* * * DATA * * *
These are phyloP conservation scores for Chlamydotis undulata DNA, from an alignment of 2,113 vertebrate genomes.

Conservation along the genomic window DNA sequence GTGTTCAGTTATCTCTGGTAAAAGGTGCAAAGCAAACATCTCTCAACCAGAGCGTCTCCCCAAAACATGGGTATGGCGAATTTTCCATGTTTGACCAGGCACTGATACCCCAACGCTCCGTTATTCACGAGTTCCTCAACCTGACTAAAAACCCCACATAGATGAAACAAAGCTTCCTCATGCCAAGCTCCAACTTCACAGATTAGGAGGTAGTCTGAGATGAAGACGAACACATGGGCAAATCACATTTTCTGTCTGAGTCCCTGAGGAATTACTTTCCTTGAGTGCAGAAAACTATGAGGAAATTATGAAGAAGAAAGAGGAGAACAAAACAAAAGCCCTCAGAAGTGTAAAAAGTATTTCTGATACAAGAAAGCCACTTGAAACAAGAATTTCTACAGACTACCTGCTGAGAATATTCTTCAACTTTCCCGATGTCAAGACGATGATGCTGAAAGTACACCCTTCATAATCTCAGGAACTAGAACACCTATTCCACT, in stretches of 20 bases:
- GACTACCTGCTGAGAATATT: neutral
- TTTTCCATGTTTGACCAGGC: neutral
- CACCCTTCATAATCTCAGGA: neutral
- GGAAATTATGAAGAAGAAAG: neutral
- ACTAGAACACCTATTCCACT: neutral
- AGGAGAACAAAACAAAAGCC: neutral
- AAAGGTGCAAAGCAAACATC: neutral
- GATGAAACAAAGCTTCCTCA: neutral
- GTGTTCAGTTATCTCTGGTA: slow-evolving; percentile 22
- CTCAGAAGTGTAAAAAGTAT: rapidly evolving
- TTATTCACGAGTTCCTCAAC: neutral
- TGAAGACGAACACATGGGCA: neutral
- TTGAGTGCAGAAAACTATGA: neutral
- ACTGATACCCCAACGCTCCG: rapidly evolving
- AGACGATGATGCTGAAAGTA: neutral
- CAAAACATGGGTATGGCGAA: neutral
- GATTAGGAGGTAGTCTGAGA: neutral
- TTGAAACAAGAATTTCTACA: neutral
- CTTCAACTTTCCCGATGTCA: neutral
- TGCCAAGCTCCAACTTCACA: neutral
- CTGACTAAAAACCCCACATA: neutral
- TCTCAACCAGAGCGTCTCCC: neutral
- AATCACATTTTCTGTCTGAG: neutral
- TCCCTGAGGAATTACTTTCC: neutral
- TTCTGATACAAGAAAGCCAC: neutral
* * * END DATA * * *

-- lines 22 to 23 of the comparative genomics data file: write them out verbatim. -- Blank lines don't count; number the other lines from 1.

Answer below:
- TGCCAAGCTCCAACTTCACA: neutral
- CTGACTAAAAACCCCACATA: neutral